Indian companies are poised to raise a record sum through primary equity issuance in 2017. There are expectations that, by the end of the financial year in March 2018, around Rs. 500-600 billion will have been raised through the primary equity market – more than the Rs. 515 billion raised a decade ago in 2007-08. This is good.
Capital markets are about intermediating capital between savers and users and not just limited to efficient secondary exchange of shares between individuals and institutions. India’s equity markets are, for the most part, a success story. The debt market is underdeveloped and the record of the banking industry is patchy, at best.
At 70, India’s equity market is the jewel in its financial market crown. It is important to review its success ingredients and preview the task ahead for the next five years, if not 30. As the Indian economy grows in size, Indian markets will become more integrated with the rest of the world. Indian companies will tap into global markets for funding and global corporations too will, over time, tap into Indian savings. India’s capital market – and its regulator – must be prepared in advance for these developments and, in the process, become a model regulator for other developing nations.
Retelling a success story
Rakesh Mohan, former Deputy Governor of the Reserve Bank of India (RBI) attributes the success of India’s equity market to two major state institutions: the Securities and Exchange Board of India (SEBI) and the National Stock Exchange (NSE). Securities market regulator, SEBI, was established in 1988, and the NSE in 1992 as the first demutualised electronic exchange in India: in the last 25 years, the Indian stock market has been transformed.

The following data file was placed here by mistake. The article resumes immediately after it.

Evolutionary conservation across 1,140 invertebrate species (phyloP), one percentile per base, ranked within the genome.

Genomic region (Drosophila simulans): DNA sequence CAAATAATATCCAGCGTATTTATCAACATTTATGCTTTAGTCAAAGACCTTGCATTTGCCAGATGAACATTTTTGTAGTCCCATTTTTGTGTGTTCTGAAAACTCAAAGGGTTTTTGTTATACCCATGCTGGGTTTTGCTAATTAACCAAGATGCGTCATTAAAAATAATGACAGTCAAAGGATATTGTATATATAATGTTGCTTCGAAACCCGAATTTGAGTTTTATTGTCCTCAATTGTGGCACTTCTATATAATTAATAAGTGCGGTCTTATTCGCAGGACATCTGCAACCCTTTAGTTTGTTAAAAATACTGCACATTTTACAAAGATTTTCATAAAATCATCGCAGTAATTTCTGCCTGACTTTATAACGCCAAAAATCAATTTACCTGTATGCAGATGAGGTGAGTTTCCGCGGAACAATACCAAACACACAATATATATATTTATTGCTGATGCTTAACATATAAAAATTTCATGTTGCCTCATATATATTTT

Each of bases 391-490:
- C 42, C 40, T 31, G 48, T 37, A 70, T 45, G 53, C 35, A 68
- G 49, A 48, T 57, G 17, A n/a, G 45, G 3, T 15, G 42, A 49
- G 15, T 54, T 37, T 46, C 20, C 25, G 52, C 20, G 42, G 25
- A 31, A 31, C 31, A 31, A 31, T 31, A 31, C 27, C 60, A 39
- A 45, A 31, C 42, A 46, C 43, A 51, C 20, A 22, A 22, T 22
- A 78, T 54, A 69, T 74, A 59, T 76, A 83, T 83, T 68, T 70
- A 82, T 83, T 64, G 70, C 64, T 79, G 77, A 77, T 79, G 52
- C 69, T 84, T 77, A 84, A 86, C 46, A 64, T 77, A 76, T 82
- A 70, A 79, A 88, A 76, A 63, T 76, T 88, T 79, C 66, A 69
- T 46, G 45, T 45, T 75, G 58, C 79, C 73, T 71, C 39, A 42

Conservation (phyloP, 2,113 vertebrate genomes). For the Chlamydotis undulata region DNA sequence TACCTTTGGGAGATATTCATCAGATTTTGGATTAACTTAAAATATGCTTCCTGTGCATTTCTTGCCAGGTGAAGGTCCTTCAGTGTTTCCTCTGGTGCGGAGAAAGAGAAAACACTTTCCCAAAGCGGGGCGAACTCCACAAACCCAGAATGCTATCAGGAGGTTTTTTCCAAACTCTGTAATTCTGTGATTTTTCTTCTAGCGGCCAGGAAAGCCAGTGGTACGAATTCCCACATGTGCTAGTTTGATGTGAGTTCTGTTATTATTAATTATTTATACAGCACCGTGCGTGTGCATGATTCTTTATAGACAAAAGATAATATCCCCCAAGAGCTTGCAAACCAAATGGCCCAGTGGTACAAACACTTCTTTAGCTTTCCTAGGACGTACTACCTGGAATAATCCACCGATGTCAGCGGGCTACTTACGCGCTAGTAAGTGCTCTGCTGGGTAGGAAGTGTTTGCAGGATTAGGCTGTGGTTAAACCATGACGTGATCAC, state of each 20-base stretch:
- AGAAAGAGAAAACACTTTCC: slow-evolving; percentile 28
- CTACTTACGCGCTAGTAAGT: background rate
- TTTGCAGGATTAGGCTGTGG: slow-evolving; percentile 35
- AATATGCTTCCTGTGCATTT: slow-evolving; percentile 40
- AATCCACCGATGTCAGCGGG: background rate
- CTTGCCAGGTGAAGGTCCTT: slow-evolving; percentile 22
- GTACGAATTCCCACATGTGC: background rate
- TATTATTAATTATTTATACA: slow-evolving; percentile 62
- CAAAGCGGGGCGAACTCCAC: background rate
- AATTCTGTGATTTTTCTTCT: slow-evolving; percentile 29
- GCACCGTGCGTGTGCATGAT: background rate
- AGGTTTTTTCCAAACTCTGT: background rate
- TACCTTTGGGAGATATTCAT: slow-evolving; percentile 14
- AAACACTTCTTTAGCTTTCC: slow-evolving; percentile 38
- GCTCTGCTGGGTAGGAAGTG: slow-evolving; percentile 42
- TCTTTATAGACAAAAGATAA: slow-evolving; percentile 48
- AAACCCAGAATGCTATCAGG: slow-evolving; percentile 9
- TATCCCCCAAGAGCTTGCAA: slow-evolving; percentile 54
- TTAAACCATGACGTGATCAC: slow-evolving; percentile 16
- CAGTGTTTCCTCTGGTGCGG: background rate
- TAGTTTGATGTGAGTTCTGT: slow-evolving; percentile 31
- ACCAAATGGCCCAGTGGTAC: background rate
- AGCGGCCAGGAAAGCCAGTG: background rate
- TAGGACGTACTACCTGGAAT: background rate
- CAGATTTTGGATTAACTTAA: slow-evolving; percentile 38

At first, all that India had was the Bombay Stock Exchange (BSE). Established in 1875, it was Asia’s first stock exchange and ran under archaic trading and settlement systems. Indeed, till the mid-1990s, India’s long stock market history was its disadvantage. It was the world’s greatest and longest paper chase to execute trades and settle stock market transactions. The BSE too is now modernised, and, together with the NSE, the two are in the top five markets of the world in terms of trading volumes.
Besides SEBI, the stock market regulator, and NSE, the establishment of the National Securities Depository Limited (NSDL) in 1996 was an important milestone. This pushed paperless trading – or dematerialisation (‘demat’) – which enabled high volumes in trading, eliminated clearing and settlement risk, and ensured good delivery. It was a timely measure too as stock market crimes on duplicate stock ownership certificates had begun occurring and could have taken on alarming proportions. Terrorism appeared in the early 1990s as a global curse. A paper-based market would have been vulnerable to considerable and sustained economic attack.
The setting up of NSDL is a fine case study for not the world alone, but for India too. The government restricted itself to being the legislator. It passed the Depository Act. But it did not sit at the table in the implementation. That was the preserve of the stock exchanges, NSDL, and the market as a whole. SEBI oversaw the entire programme and ensured coordination.
The goal of demat trading was achieved in a strategic way, with an implementation focus on ensuring early success – or the firing of bullets before cannonballs. NSDL started with eight stocks that were important for institutional investors. These were the most traded and they constituted around 80% of the trading volumes. All other stocks were gradually converted to the paperless format. In five years, over 95% of the ‘free float’ was in demat form.
Shielding small investors’ interests